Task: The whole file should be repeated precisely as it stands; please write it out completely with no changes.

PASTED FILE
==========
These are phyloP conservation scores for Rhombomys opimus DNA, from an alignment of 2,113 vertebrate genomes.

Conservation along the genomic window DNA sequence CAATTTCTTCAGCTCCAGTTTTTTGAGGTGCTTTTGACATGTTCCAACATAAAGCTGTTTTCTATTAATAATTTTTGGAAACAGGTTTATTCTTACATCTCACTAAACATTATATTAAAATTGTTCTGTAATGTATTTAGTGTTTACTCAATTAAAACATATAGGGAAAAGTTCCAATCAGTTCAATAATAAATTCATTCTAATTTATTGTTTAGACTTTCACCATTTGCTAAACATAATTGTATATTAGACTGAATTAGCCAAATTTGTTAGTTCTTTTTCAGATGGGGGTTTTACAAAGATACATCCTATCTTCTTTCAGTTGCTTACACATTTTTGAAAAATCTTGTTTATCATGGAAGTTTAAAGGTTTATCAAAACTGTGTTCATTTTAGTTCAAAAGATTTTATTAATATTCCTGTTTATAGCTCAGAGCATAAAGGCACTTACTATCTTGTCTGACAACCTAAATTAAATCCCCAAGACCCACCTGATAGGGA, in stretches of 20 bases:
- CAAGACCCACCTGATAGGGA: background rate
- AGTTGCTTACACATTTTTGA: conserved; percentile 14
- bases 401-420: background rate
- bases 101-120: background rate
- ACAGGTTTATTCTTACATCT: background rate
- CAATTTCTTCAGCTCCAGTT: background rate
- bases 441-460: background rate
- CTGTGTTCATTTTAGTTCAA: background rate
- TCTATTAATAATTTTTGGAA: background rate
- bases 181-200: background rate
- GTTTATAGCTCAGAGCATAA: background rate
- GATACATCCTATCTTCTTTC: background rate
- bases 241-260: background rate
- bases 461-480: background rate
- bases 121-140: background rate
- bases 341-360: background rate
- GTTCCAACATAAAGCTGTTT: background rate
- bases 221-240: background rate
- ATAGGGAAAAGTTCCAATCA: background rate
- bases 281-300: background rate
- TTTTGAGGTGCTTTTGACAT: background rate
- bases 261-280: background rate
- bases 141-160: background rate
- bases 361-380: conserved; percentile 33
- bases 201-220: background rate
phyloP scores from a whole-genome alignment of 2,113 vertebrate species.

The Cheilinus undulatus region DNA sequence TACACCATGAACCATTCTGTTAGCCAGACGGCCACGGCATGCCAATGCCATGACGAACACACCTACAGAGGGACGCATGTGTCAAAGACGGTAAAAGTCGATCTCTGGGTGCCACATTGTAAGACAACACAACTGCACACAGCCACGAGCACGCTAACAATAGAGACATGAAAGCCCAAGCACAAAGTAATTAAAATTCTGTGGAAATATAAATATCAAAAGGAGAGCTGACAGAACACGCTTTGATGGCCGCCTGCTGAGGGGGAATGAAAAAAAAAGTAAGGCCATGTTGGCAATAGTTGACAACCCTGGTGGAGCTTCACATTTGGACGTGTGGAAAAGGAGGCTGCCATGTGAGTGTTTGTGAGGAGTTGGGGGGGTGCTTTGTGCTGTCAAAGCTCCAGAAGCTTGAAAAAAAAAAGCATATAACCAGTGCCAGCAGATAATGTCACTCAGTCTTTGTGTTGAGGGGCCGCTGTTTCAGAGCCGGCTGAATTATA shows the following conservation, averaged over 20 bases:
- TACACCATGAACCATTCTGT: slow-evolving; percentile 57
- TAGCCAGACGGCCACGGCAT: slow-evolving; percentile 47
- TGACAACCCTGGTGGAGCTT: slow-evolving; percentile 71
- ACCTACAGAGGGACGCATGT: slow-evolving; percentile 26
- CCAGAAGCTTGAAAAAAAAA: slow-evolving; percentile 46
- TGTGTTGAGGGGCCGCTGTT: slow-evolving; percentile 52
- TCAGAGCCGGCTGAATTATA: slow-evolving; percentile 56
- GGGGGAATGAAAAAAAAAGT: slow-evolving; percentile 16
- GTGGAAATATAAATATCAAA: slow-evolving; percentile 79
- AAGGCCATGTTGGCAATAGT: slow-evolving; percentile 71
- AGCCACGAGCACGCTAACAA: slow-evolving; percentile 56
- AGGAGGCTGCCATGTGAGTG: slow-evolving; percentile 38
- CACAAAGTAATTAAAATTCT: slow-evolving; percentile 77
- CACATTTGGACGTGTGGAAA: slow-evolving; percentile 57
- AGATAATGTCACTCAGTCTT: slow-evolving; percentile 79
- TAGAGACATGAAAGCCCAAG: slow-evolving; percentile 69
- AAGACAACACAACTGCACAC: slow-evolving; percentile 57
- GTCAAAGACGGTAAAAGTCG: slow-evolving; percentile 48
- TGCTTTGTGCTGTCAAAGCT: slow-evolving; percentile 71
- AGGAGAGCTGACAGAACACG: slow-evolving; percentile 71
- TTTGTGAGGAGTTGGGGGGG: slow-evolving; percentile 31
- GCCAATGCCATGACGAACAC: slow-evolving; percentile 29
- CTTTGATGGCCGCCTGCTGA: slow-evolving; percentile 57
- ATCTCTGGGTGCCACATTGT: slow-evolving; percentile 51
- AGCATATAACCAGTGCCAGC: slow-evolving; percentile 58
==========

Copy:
These are phyloP conservation scores for Rhombomys opimus DNA, from an alignment of 2,113 vertebrate genomes.

Conservation along the genomic window DNA sequence CAATTTCTTCAGCTCCAGTTTTTTGAGGTGCTTTTGACATGTTCCAACATAAAGCTGTTTTCTATTAATAATTTTTGGAAACAGGTTTATTCTTACATCTCACTAAACATTATATTAAAATTGTTCTGTAATGTATTTAGTGTTTACTCAATTAAAACATATAGGGAAAAGTTCCAATCAGTTCAATAATAAATTCATTCTAATTTATTGTTTAGACTTTCACCATTTGCTAAACATAATTGTATATTAGACTGAATTAGCCAAATTTGTTAGTTCTTTTTCAGATGGGGGTTTTACAAAGATACATCCTATCTTCTTTCAGTTGCTTACACATTTTTGAAAAATCTTGTTTATCATGGAAGTTTAAAGGTTTATCAAAACTGTGTTCATTTTAGTTCAAAAGATTTTATTAATATTCCTGTTTATAGCTCAGAGCATAAAGGCACTTACTATCTTGTCTGACAACCTAAATTAAATCCCCAAGACCCACCTGATAGGGA, in stretches of 20 bases:
- CAAGACCCACCTGATAGGGA: background rate
- AGTTGCTTACACATTTTTGA: conserved; percentile 14
- bases 401-420: background rate
- bases 101-120: background rate
- ACAGGTTTATTCTTACATCT: background rate
- CAATTTCTTCAGCTCCAGTT: background rate
- bases 441-460: background rate
- CTGTGTTCATTTTAGTTCAA: background rate
- TCTATTAATAATTTTTGGAA: background rate
- bases 181-200: background rate
- GTTTATAGCTCAGAGCATAA: background rate
- GATACATCCTATCTTCTTTC: background rate
- bases 241-260: background rate
- bases 461-480: background rate
- bases 121-140: background rate
- bases 341-360: background rate
- GTTCCAACATAAAGCTGTTT: background rate
- bases 221-240: background rate
- ATAGGGAAAAGTTCCAATCA: background rate
- bases 281-300: background rate
- TTTTGAGGTGCTTTTGACAT: background rate
- bases 261-280: background rate
- bases 141-160: background rate
- bases 361-380: conserved; percentile 33
- bases 201-220: background rate
phyloP scores from a whole-genome alignment of 2,113 vertebrate species.

The Cheilinus undulatus region DNA sequence TACACCATGAACCATTCTGTTAGCCAGACGGCCACGGCATGCCAATGCCATGACGAACACACCTACAGAGGGACGCATGTGTCAAAGACGGTAAAAGTCGATCTCTGGGTGCCACATTGTAAGACAACACAACTGCACACAGCCACGAGCACGCTAACAATAGAGACATGAAAGCCCAAGCACAAAGTAATTAAAATTCTGTGGAAATATAAATATCAAAAGGAGAGCTGACAGAACACGCTTTGATGGCCGCCTGCTGAGGGGGAATGAAAAAAAAAGTAAGGCCATGTTGGCAATAGTTGACAACCCTGGTGGAGCTTCACATTTGGACGTGTGGAAAAGGAGGCTGCCATGTGAGTGTTTGTGAGGAGTTGGGGGGGTGCTTTGTGCTGTCAAAGCTCCAGAAGCTTGAAAAAAAAAAGCATATAACCAGTGCCAGCAGATAATGTCACTCAGTCTTTGTGTTGAGGGGCCGCTGTTTCAGAGCCGGCTGAATTATA shows the following conservation, averaged over 20 bases:
- TACACCATGAACCATTCTGT: slow-evolving; percentile 57
- TAGCCAGACGGCCACGGCAT: slow-evolving; percentile 47
- TGACAACCCTGGTGGAGCTT: slow-evolving; percentile 71
- ACCTACAGAGGGACGCATGT: slow-evolving; percentile 26
- CCAGAAGCTTGAAAAAAAAA: slow-evolving; percentile 46
- TGTGTTGAGGGGCCGCTGTT: slow-evolving; percentile 52
- TCAGAGCCGGCTGAATTATA: slow-evolving; percentile 56
- GGGGGAATGAAAAAAAAAGT: slow-evolving; percentile 16
- GTGGAAATATAAATATCAAA: slow-evolving; percentile 79
- AAGGCCATGTTGGCAATAGT: slow-evolving; percentile 71
- AGCCACGAGCACGCTAACAA: slow-evolving; percentile 56
- AGGAGGCTGCCATGTGAGTG: slow-evolving; percentile 38
- CACAAAGTAATTAAAATTCT: slow-evolving; percentile 77
- CACATTTGGACGTGTGGAAA: slow-evolving; percentile 57
- AGATAATGTCACTCAGTCTT: slow-evolving; percentile 79
- TAGAGACATGAAAGCCCAAG: slow-evolving; percentile 69
- AAGACAACACAACTGCACAC: slow-evolving; percentile 57
- GTCAAAGACGGTAAAAGTCG: slow-evolving; percentile 48
- TGCTTTGTGCTGTCAAAGCT: slow-evolving; percentile 71
- AGGAGAGCTGACAGAACACG: slow-evolving; percentile 71
- TTTGTGAGGAGTTGGGGGGG: slow-evolving; percentile 31
- GCCAATGCCATGACGAACAC: slow-evolving; percentile 29
- CTTTGATGGCCGCCTGCTGA: slow-evolving; percentile 57
- ATCTCTGGGTGCCACATTGT: slow-evolving; percentile 51
- AGCATATAACCAGTGCCAGC: slow-evolving; percentile 58